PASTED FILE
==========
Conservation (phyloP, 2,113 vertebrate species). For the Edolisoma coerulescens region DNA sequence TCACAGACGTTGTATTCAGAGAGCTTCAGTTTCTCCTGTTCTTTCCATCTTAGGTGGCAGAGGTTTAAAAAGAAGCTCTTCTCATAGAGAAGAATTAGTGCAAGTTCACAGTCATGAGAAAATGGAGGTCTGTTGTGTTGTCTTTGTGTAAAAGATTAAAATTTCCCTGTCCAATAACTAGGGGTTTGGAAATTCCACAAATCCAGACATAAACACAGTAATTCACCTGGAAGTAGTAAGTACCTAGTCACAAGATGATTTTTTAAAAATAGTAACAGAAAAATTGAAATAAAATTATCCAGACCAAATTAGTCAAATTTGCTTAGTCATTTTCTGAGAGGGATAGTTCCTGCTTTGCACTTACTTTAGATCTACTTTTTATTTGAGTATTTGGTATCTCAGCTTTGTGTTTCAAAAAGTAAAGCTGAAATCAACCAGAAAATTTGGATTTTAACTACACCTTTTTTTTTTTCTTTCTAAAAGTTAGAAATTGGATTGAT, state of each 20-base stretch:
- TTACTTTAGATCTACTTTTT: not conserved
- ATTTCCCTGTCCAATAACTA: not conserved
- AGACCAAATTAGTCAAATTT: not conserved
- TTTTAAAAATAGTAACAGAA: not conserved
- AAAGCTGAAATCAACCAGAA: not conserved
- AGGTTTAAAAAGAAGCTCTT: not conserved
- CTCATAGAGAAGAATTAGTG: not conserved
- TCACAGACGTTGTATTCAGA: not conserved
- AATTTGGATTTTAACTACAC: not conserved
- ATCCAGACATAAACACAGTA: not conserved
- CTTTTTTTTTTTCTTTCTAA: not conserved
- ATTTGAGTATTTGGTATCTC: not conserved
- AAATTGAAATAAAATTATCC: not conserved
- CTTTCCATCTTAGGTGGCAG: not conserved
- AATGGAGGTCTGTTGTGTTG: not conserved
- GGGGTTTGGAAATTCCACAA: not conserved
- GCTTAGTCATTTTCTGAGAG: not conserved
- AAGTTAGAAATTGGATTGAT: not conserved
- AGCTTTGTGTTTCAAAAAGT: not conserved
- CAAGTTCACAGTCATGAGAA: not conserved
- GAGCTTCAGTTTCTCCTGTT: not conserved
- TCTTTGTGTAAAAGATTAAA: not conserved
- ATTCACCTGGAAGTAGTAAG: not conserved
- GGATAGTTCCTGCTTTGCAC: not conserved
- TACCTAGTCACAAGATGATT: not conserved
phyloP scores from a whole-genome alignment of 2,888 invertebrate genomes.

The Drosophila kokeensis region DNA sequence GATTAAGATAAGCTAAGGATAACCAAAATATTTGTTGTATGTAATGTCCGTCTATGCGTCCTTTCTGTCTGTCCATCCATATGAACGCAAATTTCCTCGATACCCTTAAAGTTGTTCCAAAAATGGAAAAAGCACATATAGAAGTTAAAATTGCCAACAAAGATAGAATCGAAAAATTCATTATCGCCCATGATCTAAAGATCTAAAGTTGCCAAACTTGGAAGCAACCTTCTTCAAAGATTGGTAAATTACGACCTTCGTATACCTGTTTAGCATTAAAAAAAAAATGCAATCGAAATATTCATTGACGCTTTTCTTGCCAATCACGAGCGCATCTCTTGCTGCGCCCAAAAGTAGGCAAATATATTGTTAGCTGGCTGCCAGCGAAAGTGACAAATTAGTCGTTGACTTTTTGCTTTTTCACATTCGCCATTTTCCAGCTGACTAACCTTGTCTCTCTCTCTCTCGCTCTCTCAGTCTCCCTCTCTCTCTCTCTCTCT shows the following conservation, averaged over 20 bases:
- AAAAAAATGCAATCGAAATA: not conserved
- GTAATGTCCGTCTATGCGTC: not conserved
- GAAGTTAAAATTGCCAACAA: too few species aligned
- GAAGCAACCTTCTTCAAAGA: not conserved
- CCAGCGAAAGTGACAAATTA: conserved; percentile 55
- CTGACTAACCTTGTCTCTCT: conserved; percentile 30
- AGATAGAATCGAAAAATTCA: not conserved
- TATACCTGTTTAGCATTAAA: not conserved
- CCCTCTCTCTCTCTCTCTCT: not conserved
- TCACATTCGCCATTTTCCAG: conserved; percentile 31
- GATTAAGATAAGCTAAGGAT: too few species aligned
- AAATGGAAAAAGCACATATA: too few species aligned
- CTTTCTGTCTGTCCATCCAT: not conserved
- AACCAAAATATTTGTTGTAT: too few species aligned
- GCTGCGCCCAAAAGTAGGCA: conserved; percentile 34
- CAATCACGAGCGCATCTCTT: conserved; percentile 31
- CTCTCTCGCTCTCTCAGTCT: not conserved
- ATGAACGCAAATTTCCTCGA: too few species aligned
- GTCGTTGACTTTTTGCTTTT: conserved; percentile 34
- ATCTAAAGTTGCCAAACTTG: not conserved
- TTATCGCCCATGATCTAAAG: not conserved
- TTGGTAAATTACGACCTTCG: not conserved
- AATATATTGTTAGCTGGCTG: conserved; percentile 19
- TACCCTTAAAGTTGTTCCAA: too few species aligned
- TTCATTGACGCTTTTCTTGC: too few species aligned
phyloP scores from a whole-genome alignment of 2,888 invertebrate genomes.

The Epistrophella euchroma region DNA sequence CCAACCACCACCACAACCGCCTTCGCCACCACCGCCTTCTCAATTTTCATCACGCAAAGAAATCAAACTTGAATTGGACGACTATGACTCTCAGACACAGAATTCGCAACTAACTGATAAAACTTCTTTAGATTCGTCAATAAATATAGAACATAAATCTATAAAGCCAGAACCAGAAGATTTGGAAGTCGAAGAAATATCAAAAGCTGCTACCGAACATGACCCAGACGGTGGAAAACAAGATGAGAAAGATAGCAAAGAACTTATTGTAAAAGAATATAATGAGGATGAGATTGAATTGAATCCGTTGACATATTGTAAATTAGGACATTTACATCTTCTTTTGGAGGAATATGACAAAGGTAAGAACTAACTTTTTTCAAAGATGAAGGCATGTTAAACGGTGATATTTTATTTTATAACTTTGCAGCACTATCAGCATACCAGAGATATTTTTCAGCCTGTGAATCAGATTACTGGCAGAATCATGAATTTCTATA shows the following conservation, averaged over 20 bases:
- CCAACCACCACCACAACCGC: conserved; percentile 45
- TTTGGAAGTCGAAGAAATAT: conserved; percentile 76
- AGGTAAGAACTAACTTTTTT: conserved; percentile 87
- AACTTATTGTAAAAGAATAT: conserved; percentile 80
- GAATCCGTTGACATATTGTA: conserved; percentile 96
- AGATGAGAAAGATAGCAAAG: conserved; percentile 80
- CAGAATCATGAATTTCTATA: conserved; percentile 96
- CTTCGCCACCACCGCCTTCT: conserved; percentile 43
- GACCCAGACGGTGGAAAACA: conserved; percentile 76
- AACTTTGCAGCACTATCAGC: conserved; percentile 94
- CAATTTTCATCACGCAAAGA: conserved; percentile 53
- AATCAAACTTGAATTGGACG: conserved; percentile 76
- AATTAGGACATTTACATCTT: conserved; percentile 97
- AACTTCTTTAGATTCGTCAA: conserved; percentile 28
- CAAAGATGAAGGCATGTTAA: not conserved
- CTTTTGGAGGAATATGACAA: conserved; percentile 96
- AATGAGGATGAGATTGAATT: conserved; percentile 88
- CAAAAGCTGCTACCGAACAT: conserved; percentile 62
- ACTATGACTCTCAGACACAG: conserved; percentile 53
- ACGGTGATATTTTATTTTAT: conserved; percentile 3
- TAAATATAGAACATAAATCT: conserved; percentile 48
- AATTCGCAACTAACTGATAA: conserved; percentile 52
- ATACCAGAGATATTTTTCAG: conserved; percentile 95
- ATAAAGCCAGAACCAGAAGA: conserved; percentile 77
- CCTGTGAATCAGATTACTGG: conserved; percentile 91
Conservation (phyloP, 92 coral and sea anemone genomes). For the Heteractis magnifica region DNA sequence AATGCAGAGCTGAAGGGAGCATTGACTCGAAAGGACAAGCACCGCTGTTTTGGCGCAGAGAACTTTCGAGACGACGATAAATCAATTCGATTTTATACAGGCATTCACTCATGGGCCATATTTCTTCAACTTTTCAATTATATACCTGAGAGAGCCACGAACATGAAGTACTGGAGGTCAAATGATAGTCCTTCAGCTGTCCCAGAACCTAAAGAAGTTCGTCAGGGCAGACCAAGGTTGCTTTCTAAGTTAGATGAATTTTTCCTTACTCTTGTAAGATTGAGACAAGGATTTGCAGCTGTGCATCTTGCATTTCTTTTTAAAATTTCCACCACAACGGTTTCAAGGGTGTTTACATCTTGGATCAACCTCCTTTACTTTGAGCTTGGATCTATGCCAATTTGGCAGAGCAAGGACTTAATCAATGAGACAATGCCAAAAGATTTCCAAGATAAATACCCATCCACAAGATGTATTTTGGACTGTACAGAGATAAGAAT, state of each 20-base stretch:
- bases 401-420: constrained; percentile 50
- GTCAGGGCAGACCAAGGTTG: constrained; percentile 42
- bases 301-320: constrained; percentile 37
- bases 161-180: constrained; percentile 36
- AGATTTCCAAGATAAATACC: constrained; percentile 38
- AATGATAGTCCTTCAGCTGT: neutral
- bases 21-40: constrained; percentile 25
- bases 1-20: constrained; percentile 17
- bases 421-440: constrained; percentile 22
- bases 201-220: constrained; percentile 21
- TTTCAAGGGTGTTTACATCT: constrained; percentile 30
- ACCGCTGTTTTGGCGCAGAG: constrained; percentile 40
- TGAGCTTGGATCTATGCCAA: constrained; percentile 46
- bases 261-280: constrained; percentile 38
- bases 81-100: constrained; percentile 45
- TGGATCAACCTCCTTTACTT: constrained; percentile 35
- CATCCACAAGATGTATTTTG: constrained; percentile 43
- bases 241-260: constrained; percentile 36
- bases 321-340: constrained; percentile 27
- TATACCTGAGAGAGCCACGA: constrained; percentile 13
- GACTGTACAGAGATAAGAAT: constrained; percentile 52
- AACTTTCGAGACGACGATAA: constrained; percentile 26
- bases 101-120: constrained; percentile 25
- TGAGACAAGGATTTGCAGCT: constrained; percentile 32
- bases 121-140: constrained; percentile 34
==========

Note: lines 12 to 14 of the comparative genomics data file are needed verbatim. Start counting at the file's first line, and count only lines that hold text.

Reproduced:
- CTTTTTTTTTTTCTTTCTAA: not conserved
- ATTTGAGTATTTGGTATCTC: not conserved
- AAATTGAAATAAAATTATCC: not conserved